Every Angeleno has at least one person on their block who has lived there for decades. Mid-rise apartment buildings may have sprouted up all around them, but their well-kept bungalow and postage-stamp-sized lawn have become fixtures of the neighborhood itself.
And with California’s lenient property tax laws and regulations, which dictate that a home’s taxable value is based on its purchase price, not the current market value, there is little incentive for some homeowners to continue climbing the property ladder.
A recent report from Redfin found that Los Angeles’ median homeowner tenure (a fancy phrase for how long someone has lived in their current home) increased from 12.2 years in 2010 to 17.3 years in 2020 — a difference of more than five years.
Rising home prices, coupled with the state’s severe housing shortage, have caused Angelenos to remain in their homes longer. The supply of lower-priced starter homes has plummeted as a result, exacerbating affordability issues for first-time buyers hoping to break into the market.
The COVID-19 pandemic has further discouraged Los Angeles residents from listing their homes, raising the median homeowner tenure by 0.6 years between 2019 and 2020. As of November, the median sale price of a home in the LA metropolitan area was $715,385. Although we’re firmly in seller’s market territory, homeowners may be put off by reports of widespread bidding wars, moving challenges or virus exposure concerns.
“Consequently, a lot of families are opting to refinance their mortgages so they can benefit from record-low interest rates without putting their houses up for sale,” wrote Redfin Chief Economist Daryl Fairweather.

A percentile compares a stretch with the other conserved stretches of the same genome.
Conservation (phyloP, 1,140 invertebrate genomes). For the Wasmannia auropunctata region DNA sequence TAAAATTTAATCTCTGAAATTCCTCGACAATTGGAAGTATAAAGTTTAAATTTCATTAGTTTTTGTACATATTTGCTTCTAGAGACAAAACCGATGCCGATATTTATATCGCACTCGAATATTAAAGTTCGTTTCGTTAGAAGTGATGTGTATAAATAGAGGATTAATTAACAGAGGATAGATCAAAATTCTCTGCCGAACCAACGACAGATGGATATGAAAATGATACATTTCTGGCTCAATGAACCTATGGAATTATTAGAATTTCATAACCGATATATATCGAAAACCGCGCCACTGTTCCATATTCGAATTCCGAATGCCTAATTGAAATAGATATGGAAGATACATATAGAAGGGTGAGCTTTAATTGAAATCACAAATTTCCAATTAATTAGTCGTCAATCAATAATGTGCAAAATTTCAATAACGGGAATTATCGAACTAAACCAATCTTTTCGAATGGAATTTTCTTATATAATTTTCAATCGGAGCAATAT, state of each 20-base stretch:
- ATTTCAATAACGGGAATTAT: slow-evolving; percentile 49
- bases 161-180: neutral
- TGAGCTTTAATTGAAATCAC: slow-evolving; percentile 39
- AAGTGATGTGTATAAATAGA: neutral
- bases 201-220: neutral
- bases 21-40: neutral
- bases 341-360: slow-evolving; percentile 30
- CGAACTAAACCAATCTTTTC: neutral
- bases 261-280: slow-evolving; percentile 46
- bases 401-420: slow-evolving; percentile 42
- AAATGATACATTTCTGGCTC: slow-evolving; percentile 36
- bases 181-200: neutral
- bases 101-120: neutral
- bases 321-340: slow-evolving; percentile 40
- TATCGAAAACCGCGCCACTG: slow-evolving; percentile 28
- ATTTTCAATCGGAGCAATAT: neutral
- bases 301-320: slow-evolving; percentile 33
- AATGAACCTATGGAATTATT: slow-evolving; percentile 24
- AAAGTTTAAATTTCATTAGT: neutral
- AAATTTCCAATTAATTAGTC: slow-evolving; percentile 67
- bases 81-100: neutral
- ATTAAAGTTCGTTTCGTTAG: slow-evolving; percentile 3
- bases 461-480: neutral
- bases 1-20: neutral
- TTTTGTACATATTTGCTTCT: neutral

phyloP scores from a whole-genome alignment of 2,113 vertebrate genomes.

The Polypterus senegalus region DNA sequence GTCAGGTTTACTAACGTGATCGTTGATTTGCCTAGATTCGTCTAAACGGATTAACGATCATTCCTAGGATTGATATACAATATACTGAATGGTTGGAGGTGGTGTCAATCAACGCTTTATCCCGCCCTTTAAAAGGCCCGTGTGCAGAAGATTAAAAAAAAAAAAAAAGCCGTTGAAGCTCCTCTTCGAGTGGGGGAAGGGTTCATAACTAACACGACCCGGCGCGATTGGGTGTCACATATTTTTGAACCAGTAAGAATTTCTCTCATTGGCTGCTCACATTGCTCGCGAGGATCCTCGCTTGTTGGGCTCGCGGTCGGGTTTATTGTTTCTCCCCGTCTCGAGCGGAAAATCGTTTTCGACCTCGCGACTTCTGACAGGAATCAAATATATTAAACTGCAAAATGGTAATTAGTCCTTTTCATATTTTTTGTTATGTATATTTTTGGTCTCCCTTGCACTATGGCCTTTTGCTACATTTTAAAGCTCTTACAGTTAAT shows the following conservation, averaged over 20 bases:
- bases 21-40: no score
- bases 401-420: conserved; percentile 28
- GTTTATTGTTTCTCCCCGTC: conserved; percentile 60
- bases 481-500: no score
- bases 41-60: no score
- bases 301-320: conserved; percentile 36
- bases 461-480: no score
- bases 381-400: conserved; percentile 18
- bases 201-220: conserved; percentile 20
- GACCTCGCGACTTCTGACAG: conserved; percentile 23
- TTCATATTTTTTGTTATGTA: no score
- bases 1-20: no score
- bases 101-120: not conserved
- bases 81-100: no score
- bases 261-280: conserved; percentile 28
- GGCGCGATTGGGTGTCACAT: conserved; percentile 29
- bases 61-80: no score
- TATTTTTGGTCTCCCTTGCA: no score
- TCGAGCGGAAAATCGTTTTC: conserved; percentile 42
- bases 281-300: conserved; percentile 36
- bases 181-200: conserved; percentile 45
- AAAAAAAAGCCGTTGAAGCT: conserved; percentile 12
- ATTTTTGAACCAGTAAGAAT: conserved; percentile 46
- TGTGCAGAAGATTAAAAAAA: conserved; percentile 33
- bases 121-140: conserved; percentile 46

This phenomenon is playing out in most parts of the country. The typical American homeowner has lived in the same home for 13 years, compared to 8.7 years in 2010 and 6.4 years in 2005. Additionally, a quarter of all US homeowners have stayed put for over 20 years, up from 14.3 percent in 2010 and 8.6 percent in 2005.
Those who bought homes at rock bottom prices in the aftermath of the recession have built tremendous equity in their properties over the years but may not be willing to sell during such a precarious time. Another contributing factor is the rising popularity of aging in place, where seniors opt to remain in their homes rather than move into an assisted living facility.
Only 15 of the 42 markets surveyed by Redfin reported declining homeowner tenures, led by migration hotspots like Charlotte, NC and Sacramento, CA. These markets have seen an influx of remote workers relocating from pricier metros in search of larger homes at more affordable prices.
While there’s hope that more LA homeowners will put their properties up for sale once the pandemic subsides, they may choose to stick around longer than previously thought.